[Standards-JIG] Dead participants in MU-conf, JEP-0045

Matt Tucker matt at jivesoftware.com
Wed Dec 15 21:56:09 UTC 2004


JD,

I agree with your thoughts. However, I see it a bit more broadly still.
:) This is really a question of how to implement directed presence
across s2s. Section 5.1.4 of RFC3921 doesn't cover the s2s case with a
lot of detail. However, it does say:

"if the available resource from which the user sent the directed
presence become unavailable, the user's server MUST broadcast that
unavailable presence to the entity (if the user has not yet sent
directed unavailable presence to that entity)."

Normal behavior of s2s breaks the practicality of this contract -- if an
s2s connection goes down, the user's server may not be able to send an
"unavailable" directed presence to a foreign entity. Therefore, I think
that all s2s implementations must try to honor the directed presence
contract from foreign entities themselves. This could be done by:

 1) Keeping track of all directed presences that come from a foreign
server.
 2) Ensure that every X minutes, there is some activity between the
foreign entity that sent the directed presence and the local entity. If
there is not, perform a presence probe.
 3) If it's determined that the foreign entity is no longer available,
the local server should send an unavaialble directed presence on behalf
of the foreign entity.

Such a system would solve the zombie user problem in MUC. It will also
fix all other services that rely on directed presence, which is why I
think this problem is an s2s one instead of something that should be
worked around in MUC. 

Regards,
Matt

> -----Original Message-----
> From: standards-jig-bounces at jabber.org 
> [mailto:standards-jig-bounces at jabber.org] On Behalf Of JD Conley
> Sent: Wednesday, December 15, 2004 1:27 PM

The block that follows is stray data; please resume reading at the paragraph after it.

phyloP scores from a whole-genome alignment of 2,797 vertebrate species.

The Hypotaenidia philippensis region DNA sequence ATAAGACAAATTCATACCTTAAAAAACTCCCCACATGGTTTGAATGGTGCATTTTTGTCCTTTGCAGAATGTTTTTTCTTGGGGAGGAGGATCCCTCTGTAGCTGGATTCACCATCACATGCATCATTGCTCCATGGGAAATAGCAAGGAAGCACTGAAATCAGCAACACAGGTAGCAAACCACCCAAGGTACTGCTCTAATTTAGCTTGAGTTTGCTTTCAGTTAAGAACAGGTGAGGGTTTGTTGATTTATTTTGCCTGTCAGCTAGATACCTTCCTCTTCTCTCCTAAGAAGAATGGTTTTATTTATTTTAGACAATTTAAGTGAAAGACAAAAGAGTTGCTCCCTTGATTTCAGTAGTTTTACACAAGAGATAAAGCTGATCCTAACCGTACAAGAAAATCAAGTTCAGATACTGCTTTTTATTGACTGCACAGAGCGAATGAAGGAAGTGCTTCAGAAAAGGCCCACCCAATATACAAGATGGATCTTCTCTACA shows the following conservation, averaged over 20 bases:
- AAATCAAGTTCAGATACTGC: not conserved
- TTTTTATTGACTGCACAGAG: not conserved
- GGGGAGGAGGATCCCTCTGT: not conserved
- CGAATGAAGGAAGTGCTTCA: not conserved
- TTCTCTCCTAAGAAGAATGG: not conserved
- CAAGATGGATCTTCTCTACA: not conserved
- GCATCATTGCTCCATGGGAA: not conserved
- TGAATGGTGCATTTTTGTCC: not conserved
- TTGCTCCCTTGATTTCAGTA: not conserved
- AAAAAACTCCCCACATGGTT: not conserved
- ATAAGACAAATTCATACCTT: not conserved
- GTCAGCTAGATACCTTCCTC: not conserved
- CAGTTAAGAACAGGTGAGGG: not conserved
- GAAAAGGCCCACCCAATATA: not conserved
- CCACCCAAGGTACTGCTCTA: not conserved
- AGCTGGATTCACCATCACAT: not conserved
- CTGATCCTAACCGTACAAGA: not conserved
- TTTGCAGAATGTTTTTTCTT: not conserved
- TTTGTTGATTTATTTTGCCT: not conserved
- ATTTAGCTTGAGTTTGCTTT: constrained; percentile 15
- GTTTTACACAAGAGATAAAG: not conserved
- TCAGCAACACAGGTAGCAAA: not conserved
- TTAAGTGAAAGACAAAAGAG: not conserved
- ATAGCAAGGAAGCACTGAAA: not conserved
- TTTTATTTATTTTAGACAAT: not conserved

> To: Jabber protocol discussion list
> Subject: RE: [Standards-JIG] Dead participants in MU-conf, JEP-0045
> 
> > It is very simple to test: Setup C <-> S <-> MUC, enter a room, cut
> the S
> > <-> MUC cable, terminate C. S will notice, but is unable to 
> connect to 
> > MUC. Reboot S. MUC keeps the participant forever.
> 
> But if MUC ever attempted to send a message or presence to C, 
> it would get an error back from its hosting server saying 
> that C is unreachable and should remove C from any rooms 
> they're in.  Obviously this isn't happening today in the MUC 
> service and server you are testing with, but it is how it 
> should be done.
> 
> If the room is completely idle then this situation will never 
> be resolved.  If we take a step back from MUC we can see that 
> this problem is actually much more general.  I often have 
> orphaned users in my roster due to s2s connection problems.  
> This has been discussed many times.
> 
> The solution I find the most appealing from a protocol and 
> implementation standpoint is to use presence probes.  
> However, the server hosting MUC should do the probing, not 
> the MUC service itself.  A server should track the sender and 
> recipient of all presence packets it receives.  It should 
> have a "watchdog" system which runs occasionally (every 5 or 
> 10 minutes) and probes any nodes on behalf of the original 
> recipient of the presence packet.  Of course, the probe would 
> only occur if the original sender hasn't been active for a 
> set period of time.  If any of the probes going to remote 
> servers through S2S can't be delivered the MUC service will 
> be notified with a presence error from the node on the other 
> server.  Any delivery related errors received should be 
> treated as unavailable presence by the server.  If any nodes 
> have not responded to probes in a certain timeframe they 
> should be treated as unavailable as well.  If the timeout was 
> the same as the watchdog interval this would happen with 
> every other run of the watchdog.
> 
> JD
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